“I think I took her for granted,” Luis said. “I didn’t realize that until something like this happened.”
Luis told Len that there isn’t one way to care for his wife.
“There’s no road map which is set out,” he said. “There’s a lot of trial and error involved.”
The program is held at Atkinson Country Club each month and is open to anyone. The women have funded the first three meetings themselves and are working on sponsors for future meetings.
Co-founder Lisa Hare said the meetings have drawn about a dozen participants, who find the informal structure of the program comforting.
“They aren’t going to be questioned,” Hare said. “People aren’t going to say, ‘What’s wrong with you?’”
Since his wife’s diagnosis, Len said, he has had to assume more of her responsibilities.
“There were familiar dishes which were staples of our family for 40 years,” he said. “But I can’t cook her shepherd’s pie or her meatballs.”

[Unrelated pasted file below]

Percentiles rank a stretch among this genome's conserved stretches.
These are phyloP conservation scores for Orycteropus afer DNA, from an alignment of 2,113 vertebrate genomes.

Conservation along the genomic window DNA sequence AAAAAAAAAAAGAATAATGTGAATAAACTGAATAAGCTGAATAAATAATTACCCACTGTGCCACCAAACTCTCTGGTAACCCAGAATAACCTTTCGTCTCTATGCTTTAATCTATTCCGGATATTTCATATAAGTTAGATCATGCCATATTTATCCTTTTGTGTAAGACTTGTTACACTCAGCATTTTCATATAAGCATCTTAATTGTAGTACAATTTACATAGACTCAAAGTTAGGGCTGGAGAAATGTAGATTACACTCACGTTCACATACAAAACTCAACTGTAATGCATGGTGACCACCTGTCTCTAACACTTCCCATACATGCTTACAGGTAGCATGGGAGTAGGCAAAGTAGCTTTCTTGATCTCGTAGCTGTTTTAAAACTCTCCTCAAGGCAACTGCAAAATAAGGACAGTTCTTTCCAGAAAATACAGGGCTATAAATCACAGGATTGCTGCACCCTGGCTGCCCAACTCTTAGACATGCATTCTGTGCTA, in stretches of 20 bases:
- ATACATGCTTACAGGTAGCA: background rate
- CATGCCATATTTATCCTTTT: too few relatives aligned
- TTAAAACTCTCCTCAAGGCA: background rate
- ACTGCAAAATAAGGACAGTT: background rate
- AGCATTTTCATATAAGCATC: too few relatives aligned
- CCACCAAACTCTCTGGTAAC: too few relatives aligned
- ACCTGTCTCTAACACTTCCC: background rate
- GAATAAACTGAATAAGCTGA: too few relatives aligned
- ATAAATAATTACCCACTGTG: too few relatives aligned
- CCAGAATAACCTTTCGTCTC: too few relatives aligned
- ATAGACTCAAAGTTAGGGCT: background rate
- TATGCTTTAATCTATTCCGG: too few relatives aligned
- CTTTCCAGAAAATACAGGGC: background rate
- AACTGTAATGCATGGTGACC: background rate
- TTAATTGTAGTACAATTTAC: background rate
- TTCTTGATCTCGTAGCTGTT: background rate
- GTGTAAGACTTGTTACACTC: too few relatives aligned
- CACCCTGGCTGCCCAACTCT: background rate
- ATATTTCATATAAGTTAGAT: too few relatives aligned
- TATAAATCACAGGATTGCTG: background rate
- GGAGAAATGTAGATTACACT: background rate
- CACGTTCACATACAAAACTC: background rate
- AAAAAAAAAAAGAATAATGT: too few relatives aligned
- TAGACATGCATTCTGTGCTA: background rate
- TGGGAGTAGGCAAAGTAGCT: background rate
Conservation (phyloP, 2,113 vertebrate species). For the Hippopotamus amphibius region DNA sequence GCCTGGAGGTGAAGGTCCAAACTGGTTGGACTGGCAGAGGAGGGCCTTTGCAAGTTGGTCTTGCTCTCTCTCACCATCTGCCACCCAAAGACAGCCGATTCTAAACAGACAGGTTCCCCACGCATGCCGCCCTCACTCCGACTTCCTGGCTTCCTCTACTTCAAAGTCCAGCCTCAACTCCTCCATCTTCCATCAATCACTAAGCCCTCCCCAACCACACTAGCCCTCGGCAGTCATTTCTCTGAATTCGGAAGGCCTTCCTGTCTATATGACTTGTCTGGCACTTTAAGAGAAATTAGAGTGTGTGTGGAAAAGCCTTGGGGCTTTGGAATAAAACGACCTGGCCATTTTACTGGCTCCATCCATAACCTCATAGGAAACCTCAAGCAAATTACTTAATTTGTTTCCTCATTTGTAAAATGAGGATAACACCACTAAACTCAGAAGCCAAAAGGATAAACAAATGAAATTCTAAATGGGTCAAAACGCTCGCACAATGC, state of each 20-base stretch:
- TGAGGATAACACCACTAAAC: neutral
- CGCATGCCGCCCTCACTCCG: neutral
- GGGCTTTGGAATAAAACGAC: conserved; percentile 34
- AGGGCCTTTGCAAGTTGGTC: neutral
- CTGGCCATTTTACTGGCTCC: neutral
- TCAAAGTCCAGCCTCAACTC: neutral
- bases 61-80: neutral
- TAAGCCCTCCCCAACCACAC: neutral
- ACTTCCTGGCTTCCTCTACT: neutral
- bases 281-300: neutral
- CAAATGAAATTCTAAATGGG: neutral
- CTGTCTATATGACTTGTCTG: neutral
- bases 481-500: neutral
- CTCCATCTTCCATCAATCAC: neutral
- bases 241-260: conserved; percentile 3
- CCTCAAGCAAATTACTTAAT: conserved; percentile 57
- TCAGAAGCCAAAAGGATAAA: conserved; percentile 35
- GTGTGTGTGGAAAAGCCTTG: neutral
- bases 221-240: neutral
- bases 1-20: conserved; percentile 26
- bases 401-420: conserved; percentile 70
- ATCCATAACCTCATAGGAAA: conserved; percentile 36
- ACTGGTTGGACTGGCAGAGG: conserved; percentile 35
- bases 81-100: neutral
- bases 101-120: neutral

Hare said the role reversal is one of the toughest adjustments.
“Most men that come here have been taken care of by their wives for much of their lives,” she said. “Now, it’s completely turned around and it’s a real difficult thing for a marriage. It’s devastating.”
But while shouldering additional burdens is tough for spouses, Luis said, it doesn’t compare to watching their wives battle the disease.
“They are grasping on for their independence,” he said. “They are struggling with their sanity.”
Luis warned Len to start financial planning early.
“You need to make all the decisions,” he said. “I decided things, five, seven, 10 years before they happened.”
The group’s founders hope after a few meetings, the men would be comfortable in bringing their spouses to a meeting.
“The message is to bring anyone affected along,” Hare said. “If she doesn’t want to come, then come yourself because there is something for you, too.”
The Alzheimer’s Cafe meets every third Monday from 10 a.m. to noon at Atkinson Country Club. No reservations are necessary. Call 819-4599 for more information.